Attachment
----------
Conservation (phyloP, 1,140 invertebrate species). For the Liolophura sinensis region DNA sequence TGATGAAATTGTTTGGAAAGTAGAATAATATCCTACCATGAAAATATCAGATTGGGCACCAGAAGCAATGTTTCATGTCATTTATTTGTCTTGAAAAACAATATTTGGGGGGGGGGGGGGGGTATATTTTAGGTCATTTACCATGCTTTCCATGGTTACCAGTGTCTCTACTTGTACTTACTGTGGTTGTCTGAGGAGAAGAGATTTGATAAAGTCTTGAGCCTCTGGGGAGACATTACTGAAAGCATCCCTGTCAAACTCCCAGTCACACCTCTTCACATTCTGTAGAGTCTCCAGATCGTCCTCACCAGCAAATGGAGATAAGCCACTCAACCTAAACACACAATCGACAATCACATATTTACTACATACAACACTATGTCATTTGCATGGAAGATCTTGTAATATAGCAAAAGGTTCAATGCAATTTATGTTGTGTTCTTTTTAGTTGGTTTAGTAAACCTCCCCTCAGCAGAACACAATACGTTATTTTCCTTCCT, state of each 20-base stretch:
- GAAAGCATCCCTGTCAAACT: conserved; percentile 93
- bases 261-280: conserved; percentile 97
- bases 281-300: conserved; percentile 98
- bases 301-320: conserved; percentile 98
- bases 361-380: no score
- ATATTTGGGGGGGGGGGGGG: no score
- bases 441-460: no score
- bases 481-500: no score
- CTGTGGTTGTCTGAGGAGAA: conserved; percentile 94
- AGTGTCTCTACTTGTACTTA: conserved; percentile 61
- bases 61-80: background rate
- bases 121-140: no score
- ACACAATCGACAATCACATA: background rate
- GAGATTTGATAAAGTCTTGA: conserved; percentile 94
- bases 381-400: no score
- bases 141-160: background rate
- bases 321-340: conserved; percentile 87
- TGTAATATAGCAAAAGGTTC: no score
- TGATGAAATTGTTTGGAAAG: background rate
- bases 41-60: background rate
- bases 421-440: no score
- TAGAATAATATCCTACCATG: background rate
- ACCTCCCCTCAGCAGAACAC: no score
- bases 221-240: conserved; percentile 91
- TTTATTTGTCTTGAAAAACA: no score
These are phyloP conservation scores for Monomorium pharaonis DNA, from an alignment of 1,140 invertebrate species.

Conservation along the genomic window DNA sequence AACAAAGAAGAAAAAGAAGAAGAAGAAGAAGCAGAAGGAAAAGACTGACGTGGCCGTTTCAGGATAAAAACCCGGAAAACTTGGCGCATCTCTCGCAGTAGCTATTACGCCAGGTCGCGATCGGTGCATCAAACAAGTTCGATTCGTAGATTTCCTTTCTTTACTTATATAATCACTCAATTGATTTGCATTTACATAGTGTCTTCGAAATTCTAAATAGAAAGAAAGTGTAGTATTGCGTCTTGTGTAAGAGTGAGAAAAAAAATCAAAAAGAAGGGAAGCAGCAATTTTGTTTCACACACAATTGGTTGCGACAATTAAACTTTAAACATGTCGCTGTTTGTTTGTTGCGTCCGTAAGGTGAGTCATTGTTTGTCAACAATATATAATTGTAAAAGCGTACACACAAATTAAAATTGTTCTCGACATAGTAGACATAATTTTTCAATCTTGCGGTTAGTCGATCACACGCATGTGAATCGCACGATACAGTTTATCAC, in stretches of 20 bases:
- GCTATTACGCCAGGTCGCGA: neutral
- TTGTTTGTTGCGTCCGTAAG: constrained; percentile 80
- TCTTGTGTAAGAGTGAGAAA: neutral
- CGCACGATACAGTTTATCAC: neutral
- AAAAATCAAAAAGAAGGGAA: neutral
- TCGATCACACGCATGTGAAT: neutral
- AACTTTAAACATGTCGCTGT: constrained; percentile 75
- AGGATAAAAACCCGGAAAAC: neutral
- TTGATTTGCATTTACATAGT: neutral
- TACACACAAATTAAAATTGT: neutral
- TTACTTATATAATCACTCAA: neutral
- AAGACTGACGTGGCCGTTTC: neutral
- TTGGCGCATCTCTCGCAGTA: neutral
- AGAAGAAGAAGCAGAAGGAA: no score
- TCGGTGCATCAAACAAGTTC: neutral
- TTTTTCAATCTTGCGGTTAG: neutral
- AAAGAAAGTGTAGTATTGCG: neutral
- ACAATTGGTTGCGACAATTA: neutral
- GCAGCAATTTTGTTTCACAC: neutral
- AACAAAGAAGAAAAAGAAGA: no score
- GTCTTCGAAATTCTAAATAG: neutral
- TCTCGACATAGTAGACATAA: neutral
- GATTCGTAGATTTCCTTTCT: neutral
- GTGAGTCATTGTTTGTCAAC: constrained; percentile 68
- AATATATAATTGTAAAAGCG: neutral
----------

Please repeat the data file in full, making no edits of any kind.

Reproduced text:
Conservation (phyloP, 1,140 invertebrate species). For the Liolophura sinensis region DNA sequence TGATGAAATTGTTTGGAAAGTAGAATAATATCCTACCATGAAAATATCAGATTGGGCACCAGAAGCAATGTTTCATGTCATTTATTTGTCTTGAAAAACAATATTTGGGGGGGGGGGGGGGGTATATTTTAGGTCATTTACCATGCTTTCCATGGTTACCAGTGTCTCTACTTGTACTTACTGTGGTTGTCTGAGGAGAAGAGATTTGATAAAGTCTTGAGCCTCTGGGGAGACATTACTGAAAGCATCCCTGTCAAACTCCCAGTCACACCTCTTCACATTCTGTAGAGTCTCCAGATCGTCCTCACCAGCAAATGGAGATAAGCCACTCAACCTAAACACACAATCGACAATCACATATTTACTACATACAACACTATGTCATTTGCATGGAAGATCTTGTAATATAGCAAAAGGTTCAATGCAATTTATGTTGTGTTCTTTTTAGTTGGTTTAGTAAACCTCCCCTCAGCAGAACACAATACGTTATTTTCCTTCCT, state of each 20-base stretch:
- GAAAGCATCCCTGTCAAACT: conserved; percentile 93
- bases 261-280: conserved; percentile 97
- bases 281-300: conserved; percentile 98
- bases 301-320: conserved; percentile 98
- bases 361-380: no score
- ATATTTGGGGGGGGGGGGGG: no score
- bases 441-460: no score
- bases 481-500: no score
- CTGTGGTTGTCTGAGGAGAA: conserved; percentile 94
- AGTGTCTCTACTTGTACTTA: conserved; percentile 61
- bases 61-80: background rate
- bases 121-140: no score
- ACACAATCGACAATCACATA: background rate
- GAGATTTGATAAAGTCTTGA: conserved; percentile 94
- bases 381-400: no score
- bases 141-160: background rate
- bases 321-340: conserved; percentile 87
- TGTAATATAGCAAAAGGTTC: no score
- TGATGAAATTGTTTGGAAAG: background rate
- bases 41-60: background rate
- bases 421-440: no score
- TAGAATAATATCCTACCATG: background rate
- ACCTCCCCTCAGCAGAACAC: no score
- bases 221-240: conserved; percentile 91
- TTTATTTGTCTTGAAAAACA: no score
These are phyloP conservation scores for Monomorium pharaonis DNA, from an alignment of 1,140 invertebrate species.

Conservation along the genomic window DNA sequence AACAAAGAAGAAAAAGAAGAAGAAGAAGAAGCAGAAGGAAAAGACTGACGTGGCCGTTTCAGGATAAAAACCCGGAAAACTTGGCGCATCTCTCGCAGTAGCTATTACGCCAGGTCGCGATCGGTGCATCAAACAAGTTCGATTCGTAGATTTCCTTTCTTTACTTATATAATCACTCAATTGATTTGCATTTACATAGTGTCTTCGAAATTCTAAATAGAAAGAAAGTGTAGTATTGCGTCTTGTGTAAGAGTGAGAAAAAAAATCAAAAAGAAGGGAAGCAGCAATTTTGTTTCACACACAATTGGTTGCGACAATTAAACTTTAAACATGTCGCTGTTTGTTTGTTGCGTCCGTAAGGTGAGTCATTGTTTGTCAACAATATATAATTGTAAAAGCGTACACACAAATTAAAATTGTTCTCGACATAGTAGACATAATTTTTCAATCTTGCGGTTAGTCGATCACACGCATGTGAATCGCACGATACAGTTTATCAC, in stretches of 20 bases:
- GCTATTACGCCAGGTCGCGA: neutral
- TTGTTTGTTGCGTCCGTAAG: constrained; percentile 80
- TCTTGTGTAAGAGTGAGAAA: neutral
- CGCACGATACAGTTTATCAC: neutral
- AAAAATCAAAAAGAAGGGAA: neutral
- TCGATCACACGCATGTGAAT: neutral
- AACTTTAAACATGTCGCTGT: constrained; percentile 75
- AGGATAAAAACCCGGAAAAC: neutral
- TTGATTTGCATTTACATAGT: neutral
- TACACACAAATTAAAATTGT: neutral
- TTACTTATATAATCACTCAA: neutral
- AAGACTGACGTGGCCGTTTC: neutral
- TTGGCGCATCTCTCGCAGTA: neutral
- AGAAGAAGAAGCAGAAGGAA: no score
- TCGGTGCATCAAACAAGTTC: neutral
- TTTTTCAATCTTGCGGTTAG: neutral
- AAAGAAAGTGTAGTATTGCG: neutral
- ACAATTGGTTGCGACAATTA: neutral
- GCAGCAATTTTGTTTCACAC: neutral
- AACAAAGAAGAAAAAGAAGA: no score
- GTCTTCGAAATTCTAAATAG: neutral
- TCTCGACATAGTAGACATAA: neutral
- GATTCGTAGATTTCCTTTCT: neutral
- GTGAGTCATTGTTTGTCAAC: constrained; percentile 68
- AATATATAATTGTAAAAGCG: neutral